I always look forward to street performers when I travel. To turn a corner and find a magician, or to be drawn to happy music nearby. It’s amazing to see what performers do with their talent…or what they’ve created to show off a skill. I’m less impressed with the now-familiar “statues” that are frozen in place on corners or in parks, but I do admire the ability to stand in one position for hours. And some of the costumes are pretty clever. They get a coin from me, too.
Buskers is the word I like for the people who “entertain by dancing, singing, or reciting on the street or in a public place.” It originated around 1850, derived from either the Italian word buscare (to get or gain) or the Spanish word buscar (to seek or look for).
Today’s photo gallery features buskers from two of my favorite cities:
1. Paris, where artists of all types gather near Sacre Coeur, in the 18th Arrondissement of Montmartre. Get your portrait sketched, for sure. But at the front of the basilica, overlooking the city, there are performing artists. My all-time favorite busker–I call him Soccer Ball Guy–is here. There is usually music, and the church steps make it easy to stop and enjoy the entertainment.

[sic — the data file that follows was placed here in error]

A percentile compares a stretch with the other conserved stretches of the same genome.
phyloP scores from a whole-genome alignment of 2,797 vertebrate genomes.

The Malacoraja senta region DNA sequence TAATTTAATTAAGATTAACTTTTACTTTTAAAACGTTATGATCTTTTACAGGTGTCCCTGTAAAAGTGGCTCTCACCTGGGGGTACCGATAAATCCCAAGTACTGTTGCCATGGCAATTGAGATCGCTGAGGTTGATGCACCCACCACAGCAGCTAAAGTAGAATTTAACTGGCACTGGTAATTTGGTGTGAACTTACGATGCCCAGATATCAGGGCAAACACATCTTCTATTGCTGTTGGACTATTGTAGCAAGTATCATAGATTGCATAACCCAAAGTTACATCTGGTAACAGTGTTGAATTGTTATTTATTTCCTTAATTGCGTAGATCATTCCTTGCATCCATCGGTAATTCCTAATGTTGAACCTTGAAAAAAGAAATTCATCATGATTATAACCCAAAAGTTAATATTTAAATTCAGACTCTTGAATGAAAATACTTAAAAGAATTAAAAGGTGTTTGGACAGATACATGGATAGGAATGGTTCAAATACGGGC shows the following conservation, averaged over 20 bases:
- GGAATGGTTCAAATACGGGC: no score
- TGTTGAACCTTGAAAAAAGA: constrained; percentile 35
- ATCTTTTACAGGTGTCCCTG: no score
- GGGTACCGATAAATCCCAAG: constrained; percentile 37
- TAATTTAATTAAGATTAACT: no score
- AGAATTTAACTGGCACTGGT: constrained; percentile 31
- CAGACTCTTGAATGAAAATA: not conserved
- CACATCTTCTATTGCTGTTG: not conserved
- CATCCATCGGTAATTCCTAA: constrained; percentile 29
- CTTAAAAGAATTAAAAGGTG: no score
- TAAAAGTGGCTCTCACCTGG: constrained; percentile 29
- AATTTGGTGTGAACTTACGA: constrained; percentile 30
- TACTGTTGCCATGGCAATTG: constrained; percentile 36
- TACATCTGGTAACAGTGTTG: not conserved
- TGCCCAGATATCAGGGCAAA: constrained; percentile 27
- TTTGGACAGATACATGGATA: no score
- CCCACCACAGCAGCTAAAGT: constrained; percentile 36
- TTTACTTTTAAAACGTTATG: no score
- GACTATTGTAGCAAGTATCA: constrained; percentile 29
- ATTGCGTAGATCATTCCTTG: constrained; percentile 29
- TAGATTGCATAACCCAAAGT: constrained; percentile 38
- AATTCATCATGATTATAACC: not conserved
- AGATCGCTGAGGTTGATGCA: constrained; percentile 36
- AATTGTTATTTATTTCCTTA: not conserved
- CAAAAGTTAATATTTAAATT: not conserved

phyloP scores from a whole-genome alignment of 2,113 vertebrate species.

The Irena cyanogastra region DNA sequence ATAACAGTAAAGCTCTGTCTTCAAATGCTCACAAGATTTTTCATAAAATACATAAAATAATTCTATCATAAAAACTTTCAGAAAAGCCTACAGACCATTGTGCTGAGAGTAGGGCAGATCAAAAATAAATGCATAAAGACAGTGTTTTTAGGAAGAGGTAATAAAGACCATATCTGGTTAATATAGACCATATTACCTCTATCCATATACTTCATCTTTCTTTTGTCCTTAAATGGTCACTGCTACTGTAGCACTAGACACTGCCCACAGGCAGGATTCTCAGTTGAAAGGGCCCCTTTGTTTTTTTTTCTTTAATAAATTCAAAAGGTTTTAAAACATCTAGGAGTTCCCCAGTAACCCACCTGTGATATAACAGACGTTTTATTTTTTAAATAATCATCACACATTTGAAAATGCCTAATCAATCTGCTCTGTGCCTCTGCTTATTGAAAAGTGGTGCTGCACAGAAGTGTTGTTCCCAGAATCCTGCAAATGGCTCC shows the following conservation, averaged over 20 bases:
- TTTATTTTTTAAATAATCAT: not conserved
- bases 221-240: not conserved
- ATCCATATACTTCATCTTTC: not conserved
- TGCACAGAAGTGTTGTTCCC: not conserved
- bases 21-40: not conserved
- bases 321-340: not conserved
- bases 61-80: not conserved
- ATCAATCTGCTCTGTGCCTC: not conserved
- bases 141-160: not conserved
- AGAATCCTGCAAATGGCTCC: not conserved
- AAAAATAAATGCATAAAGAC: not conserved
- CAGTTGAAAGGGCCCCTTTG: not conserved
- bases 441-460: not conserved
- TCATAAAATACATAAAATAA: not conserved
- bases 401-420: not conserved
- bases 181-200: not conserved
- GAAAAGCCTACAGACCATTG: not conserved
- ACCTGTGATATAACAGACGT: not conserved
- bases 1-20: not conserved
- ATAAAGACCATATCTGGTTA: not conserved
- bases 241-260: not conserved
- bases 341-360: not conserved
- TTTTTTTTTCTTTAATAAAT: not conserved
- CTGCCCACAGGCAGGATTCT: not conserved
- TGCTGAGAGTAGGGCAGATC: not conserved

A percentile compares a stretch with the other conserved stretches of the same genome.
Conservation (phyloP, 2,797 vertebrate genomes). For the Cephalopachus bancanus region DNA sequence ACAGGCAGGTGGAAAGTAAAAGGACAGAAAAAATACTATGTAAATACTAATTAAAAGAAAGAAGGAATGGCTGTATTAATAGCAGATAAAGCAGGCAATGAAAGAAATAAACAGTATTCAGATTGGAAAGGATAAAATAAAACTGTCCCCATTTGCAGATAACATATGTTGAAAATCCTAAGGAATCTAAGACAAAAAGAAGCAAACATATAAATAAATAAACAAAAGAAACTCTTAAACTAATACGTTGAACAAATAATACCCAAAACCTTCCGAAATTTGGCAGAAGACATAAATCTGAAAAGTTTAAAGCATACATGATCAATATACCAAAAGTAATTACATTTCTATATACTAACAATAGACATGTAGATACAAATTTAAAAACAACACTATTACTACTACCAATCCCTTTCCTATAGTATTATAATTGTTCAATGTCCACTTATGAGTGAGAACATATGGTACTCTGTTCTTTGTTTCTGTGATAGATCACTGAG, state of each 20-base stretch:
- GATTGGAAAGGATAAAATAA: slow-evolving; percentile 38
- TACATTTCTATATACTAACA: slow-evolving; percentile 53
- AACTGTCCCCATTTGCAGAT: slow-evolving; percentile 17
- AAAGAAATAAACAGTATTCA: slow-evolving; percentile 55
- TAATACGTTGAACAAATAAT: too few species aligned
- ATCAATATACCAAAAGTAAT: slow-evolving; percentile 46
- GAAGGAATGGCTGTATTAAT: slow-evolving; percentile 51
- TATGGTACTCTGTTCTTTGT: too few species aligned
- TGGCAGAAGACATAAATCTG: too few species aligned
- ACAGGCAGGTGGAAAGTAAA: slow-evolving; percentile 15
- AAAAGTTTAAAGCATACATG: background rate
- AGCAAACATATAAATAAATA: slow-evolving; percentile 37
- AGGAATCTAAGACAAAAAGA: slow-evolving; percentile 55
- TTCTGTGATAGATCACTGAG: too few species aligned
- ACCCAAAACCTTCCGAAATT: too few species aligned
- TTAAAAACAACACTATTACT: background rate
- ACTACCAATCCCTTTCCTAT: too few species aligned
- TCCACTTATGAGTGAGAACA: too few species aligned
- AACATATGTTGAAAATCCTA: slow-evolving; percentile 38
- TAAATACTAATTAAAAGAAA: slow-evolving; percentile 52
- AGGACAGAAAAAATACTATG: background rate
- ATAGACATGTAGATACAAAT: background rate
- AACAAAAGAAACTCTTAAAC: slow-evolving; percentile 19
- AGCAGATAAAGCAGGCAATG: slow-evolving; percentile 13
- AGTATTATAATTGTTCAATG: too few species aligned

2. London, where Speakers’ Corner in Hyde Park probably doesn’t qualify as street performance, but is a fascinating demonstration of the right to free speech…and it can be quite entertaining. Every Sunday since 1872, anyone can come to the northeast edge of the park and speak their mind. (BYOL: Bring your own ladder.) Lively debates happen. Notables who have shared their opinions include Karl Marx, Vladimir Lenin and George Orwell. In 2003, over a million Londoners gathered to protest the war in Iraq.
If you pause to watch or listen, drop some coins in the street performer’s hat or instrument case. (No need at Speakers’ Corner.) The person who brightened your day deserves a reward. Even at O’Hare Airport in Chicago, there is a busker in the tunnel leading to the parking lot and the train into the city. I can always hear him as I approach. He makes me glad to be coming home…and gets my dollar.
Finally, an authentic busker, this one from Naples. I heard him before I saw him on the evening I arrived in Napoli. Click on the link to see why I happily gave him two Euros…